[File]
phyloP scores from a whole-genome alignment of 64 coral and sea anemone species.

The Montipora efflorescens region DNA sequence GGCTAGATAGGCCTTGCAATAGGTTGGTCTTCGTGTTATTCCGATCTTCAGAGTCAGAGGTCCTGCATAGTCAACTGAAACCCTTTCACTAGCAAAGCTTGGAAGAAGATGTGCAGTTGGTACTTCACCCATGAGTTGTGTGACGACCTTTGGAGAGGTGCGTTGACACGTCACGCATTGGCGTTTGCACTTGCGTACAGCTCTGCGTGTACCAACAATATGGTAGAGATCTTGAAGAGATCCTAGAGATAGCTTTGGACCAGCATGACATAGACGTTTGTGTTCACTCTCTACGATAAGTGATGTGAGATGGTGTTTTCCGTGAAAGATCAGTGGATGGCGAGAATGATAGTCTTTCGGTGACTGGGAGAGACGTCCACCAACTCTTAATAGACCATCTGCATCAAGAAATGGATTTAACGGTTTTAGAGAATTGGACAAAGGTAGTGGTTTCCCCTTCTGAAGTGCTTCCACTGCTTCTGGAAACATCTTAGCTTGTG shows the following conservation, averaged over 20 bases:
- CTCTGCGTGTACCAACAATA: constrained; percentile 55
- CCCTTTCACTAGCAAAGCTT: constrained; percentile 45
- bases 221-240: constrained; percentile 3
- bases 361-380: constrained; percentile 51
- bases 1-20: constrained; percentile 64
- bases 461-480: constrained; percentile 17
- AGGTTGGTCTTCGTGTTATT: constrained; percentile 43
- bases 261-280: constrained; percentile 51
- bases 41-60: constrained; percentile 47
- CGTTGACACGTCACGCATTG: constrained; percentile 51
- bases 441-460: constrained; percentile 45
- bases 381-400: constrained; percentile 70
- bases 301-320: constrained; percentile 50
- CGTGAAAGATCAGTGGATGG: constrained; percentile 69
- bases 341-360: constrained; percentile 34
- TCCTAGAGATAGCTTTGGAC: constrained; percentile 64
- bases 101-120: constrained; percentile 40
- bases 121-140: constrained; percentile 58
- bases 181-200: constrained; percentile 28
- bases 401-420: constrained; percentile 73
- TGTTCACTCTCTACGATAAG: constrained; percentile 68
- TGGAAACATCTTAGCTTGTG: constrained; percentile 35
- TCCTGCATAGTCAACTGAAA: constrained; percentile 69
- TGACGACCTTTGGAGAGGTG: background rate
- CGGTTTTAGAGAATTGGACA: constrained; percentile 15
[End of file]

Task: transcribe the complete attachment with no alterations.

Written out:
phyloP scores from a whole-genome alignment of 64 coral and sea anemone species.

The Montipora efflorescens region DNA sequence GGCTAGATAGGCCTTGCAATAGGTTGGTCTTCGTGTTATTCCGATCTTCAGAGTCAGAGGTCCTGCATAGTCAACTGAAACCCTTTCACTAGCAAAGCTTGGAAGAAGATGTGCAGTTGGTACTTCACCCATGAGTTGTGTGACGACCTTTGGAGAGGTGCGTTGACACGTCACGCATTGGCGTTTGCACTTGCGTACAGCTCTGCGTGTACCAACAATATGGTAGAGATCTTGAAGAGATCCTAGAGATAGCTTTGGACCAGCATGACATAGACGTTTGTGTTCACTCTCTACGATAAGTGATGTGAGATGGTGTTTTCCGTGAAAGATCAGTGGATGGCGAGAATGATAGTCTTTCGGTGACTGGGAGAGACGTCCACCAACTCTTAATAGACCATCTGCATCAAGAAATGGATTTAACGGTTTTAGAGAATTGGACAAAGGTAGTGGTTTCCCCTTCTGAAGTGCTTCCACTGCTTCTGGAAACATCTTAGCTTGTG shows the following conservation, averaged over 20 bases:
- CTCTGCGTGTACCAACAATA: constrained; percentile 55
- CCCTTTCACTAGCAAAGCTT: constrained; percentile 45
- bases 221-240: constrained; percentile 3
- bases 361-380: constrained; percentile 51
- bases 1-20: constrained; percentile 64
- bases 461-480: constrained; percentile 17
- AGGTTGGTCTTCGTGTTATT: constrained; percentile 43
- bases 261-280: constrained; percentile 51
- bases 41-60: constrained; percentile 47
- CGTTGACACGTCACGCATTG: constrained; percentile 51
- bases 441-460: constrained; percentile 45
- bases 381-400: constrained; percentile 70
- bases 301-320: constrained; percentile 50
- CGTGAAAGATCAGTGGATGG: constrained; percentile 69
- bases 341-360: constrained; percentile 34
- TCCTAGAGATAGCTTTGGAC: constrained; percentile 64
- bases 101-120: constrained; percentile 40
- bases 121-140: constrained; percentile 58
- bases 181-200: constrained; percentile 28
- bases 401-420: constrained; percentile 73
- TGTTCACTCTCTACGATAAG: constrained; percentile 68
- TGGAAACATCTTAGCTTGTG: constrained; percentile 35
- TCCTGCATAGTCAACTGAAA: constrained; percentile 69
- TGACGACCTTTGGAGAGGTG: background rate
- CGGTTTTAGAGAATTGGACA: constrained; percentile 15